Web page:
Wednesday, February 25, 2009
Can we find new uses for our empty pubs to benefit the community?
I have been thinking about two problems and wondering if they could be brought together to create two solutions.
We have been approached countless times by community groups who are desperate for a building from where they can run their organisations. Urban First Aid for instance would like somewhere to store their first aid stuff and to train their first aiders and for a little office. The Polish community would like their own Polish club. The Liverpool African Association would like a centre, the Indian Protestants would like somewhere they could turn into a small church and Open Circle would like a youth club - and I could go on at length.
But we don't have any buildings and we don't have any money to provide any buildings.
What we do have though, is an increasing number of shut-down pubs. I have not counted them all, but there are probably 10 in our ward alone. They mainly have "For Sale" or "To Let" signs outside but we all know they will stay empty. Nobody is buying pubs and I cannot see any time when they will. Even the Phythian with its controversial planning permission for a bar, shop and flats, shows no sign of work starting. In fact it is beginning to fall down now.
They are key features on every street, certainly in Kensington, although there are some in Fairfield too, and at key locations, but now they are blighting the area and taunting us because we now have even fewer community hubs.
It makes perfect sense for these pubs to be given to the community to refurbish appropriately and move into, for their various group activities.
The challenge is to find a way to make it financially viable for both parties. The pub buildings are probably of low market value although they are probably on balance sheets at much higher figures, using historical data. It would create a loss on the Profit and Loss account to write them down. But if we could persuade breweries to take this hit, and consider instead the benefits to cash-flow of not having to pay utilities or rates or insurance on the pubs, it could make sense for them to just hand them over. I certainly don't see any of these pubs being sold on the open market and I dont see a rush of new tenants willing to take on a failed pub either. I don't know how much business rates a pub pays, can anyone let me know? A guestimate will do for these Kensington pubs.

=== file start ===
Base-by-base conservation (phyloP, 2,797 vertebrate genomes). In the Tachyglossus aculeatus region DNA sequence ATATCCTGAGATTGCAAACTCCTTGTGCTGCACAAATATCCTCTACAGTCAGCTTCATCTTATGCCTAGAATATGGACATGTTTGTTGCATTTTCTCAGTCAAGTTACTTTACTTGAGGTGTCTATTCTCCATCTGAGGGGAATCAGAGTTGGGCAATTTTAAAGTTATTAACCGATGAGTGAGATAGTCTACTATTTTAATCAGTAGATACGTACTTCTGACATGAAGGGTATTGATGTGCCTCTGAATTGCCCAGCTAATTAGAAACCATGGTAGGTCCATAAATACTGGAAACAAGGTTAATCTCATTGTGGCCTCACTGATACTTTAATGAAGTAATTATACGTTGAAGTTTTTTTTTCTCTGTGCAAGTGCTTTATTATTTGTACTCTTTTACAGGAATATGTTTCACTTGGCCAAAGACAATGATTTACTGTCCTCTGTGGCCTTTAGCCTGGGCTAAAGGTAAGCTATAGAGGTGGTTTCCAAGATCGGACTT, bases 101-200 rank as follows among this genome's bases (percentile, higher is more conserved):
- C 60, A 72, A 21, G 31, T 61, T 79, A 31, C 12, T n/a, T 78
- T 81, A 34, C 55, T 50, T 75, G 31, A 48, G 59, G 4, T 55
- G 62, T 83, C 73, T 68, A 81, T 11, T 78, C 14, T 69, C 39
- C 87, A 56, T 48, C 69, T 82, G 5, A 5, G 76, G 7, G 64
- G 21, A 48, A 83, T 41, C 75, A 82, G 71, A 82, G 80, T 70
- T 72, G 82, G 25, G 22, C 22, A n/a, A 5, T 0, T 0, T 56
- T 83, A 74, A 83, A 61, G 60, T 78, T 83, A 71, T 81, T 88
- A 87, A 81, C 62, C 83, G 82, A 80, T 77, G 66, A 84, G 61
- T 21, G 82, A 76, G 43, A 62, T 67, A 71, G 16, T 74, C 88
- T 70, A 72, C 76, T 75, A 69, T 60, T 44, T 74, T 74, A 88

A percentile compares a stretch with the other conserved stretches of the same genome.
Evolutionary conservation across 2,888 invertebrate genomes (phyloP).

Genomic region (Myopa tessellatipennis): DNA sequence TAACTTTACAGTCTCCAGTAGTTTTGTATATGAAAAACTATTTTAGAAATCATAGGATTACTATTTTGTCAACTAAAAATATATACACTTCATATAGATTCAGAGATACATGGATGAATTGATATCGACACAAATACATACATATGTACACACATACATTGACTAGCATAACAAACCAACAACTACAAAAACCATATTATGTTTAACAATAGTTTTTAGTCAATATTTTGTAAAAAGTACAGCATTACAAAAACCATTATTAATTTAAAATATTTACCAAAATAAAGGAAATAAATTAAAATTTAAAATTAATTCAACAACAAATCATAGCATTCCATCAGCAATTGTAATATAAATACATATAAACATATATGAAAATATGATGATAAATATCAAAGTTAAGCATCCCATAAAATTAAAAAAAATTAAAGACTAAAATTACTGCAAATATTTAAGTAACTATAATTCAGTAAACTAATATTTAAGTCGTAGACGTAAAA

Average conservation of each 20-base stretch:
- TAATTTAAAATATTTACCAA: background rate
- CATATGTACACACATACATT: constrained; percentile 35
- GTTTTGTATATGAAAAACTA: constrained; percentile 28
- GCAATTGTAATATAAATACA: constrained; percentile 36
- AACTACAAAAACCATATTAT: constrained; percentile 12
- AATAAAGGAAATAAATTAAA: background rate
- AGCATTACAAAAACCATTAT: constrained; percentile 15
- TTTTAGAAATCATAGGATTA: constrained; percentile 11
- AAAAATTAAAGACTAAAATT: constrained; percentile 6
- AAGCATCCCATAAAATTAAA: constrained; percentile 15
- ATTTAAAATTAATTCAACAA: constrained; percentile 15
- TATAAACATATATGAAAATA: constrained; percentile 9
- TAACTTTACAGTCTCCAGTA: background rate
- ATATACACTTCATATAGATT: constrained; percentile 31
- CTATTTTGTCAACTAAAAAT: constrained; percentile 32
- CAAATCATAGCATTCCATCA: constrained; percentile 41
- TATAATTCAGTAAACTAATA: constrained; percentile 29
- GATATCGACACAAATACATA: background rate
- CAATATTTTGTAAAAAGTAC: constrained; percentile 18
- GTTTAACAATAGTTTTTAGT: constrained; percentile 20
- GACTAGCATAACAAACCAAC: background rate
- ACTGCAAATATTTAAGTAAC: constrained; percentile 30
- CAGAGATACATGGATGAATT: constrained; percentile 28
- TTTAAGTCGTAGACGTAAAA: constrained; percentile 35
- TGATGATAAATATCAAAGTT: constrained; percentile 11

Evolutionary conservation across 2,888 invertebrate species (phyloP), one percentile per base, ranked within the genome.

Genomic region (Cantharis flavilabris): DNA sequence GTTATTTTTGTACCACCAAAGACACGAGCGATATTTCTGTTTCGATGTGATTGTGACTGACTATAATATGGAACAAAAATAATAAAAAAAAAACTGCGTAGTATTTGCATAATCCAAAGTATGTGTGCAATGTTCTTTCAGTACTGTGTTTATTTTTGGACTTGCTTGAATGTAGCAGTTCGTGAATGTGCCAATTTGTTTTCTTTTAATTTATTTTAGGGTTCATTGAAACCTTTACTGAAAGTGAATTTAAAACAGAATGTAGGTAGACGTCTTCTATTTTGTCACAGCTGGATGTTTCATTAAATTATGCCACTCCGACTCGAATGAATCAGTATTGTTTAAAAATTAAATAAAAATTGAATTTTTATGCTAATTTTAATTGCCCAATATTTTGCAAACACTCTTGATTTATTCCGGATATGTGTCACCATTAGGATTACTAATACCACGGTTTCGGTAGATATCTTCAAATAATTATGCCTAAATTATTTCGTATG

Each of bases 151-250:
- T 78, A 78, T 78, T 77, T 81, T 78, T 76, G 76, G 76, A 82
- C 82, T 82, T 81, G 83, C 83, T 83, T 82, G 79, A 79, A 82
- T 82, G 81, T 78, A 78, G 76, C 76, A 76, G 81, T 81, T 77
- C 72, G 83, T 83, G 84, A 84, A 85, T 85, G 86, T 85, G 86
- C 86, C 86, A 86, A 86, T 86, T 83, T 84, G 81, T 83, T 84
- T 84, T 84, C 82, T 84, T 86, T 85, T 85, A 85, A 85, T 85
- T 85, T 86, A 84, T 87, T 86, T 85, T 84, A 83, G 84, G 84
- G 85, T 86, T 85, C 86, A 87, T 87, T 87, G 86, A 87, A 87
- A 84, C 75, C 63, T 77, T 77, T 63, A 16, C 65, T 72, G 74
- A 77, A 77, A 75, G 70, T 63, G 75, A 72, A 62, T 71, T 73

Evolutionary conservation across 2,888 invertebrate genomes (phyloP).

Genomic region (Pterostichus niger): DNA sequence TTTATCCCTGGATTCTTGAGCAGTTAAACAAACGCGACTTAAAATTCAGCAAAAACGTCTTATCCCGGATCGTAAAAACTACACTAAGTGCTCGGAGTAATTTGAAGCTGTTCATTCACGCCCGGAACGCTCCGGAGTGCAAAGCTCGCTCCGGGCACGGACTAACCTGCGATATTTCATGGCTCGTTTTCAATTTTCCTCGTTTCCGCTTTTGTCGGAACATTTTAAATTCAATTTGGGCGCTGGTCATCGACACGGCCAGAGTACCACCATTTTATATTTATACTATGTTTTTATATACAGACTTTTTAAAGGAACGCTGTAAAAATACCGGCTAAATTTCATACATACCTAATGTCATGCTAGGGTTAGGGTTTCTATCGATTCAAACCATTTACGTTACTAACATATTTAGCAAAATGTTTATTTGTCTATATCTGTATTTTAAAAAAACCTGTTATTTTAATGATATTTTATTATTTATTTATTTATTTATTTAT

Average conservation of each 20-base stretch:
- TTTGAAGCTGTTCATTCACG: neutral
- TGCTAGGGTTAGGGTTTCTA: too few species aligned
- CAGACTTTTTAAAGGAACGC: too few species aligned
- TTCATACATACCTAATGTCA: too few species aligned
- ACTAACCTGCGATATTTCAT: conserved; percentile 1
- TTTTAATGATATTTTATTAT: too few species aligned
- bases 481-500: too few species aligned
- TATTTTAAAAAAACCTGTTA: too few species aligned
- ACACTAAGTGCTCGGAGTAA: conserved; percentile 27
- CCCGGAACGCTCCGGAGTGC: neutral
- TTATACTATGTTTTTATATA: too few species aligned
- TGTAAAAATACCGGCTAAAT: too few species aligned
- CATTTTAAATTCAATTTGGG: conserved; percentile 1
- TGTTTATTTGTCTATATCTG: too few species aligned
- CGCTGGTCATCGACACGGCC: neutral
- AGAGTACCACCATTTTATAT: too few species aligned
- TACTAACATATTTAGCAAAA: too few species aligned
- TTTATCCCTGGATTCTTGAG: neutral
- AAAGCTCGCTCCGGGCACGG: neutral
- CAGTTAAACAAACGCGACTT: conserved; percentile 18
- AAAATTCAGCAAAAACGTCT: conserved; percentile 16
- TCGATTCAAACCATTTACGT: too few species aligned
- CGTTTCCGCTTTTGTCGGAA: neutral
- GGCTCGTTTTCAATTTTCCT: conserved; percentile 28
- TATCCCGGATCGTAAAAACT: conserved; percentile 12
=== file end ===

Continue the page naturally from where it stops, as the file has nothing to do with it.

If the brewery handed a pub over to a community group, permanently, that group could then apply for funding for refurbishment work to make it fit for purpose, capital funding is much easier to get than revenue funding.
The challenge would be for the group in its new premises to become self-sustaining, because the rates, utilities, insurances and repairs - all those things the breweries are currently paying, would still have to be paid. I think perhaps at that point, an organisation in receipt of a free building and capital refurb funding would have to knuckle down to its own fundraising.
Obviously some would find it easier - a Polish club would be straightforward, presumably they would sell alcohol and would be guaranteed good custom (assuming the idea is popular within their community) so it would be a pub by any other name really.
The church could tithe its members.
But for some groups, they would need to rattle the collection tins, apply for grants, ask for sponsorship....
I am thinking seriously about approaching all the empty pub owners to ask them if they would be prepared to hand over their pubs to the community and then taking it from there. But I expect there are some obvious pitfalls I have failed to see, what do you think? Is this happening anywhere else?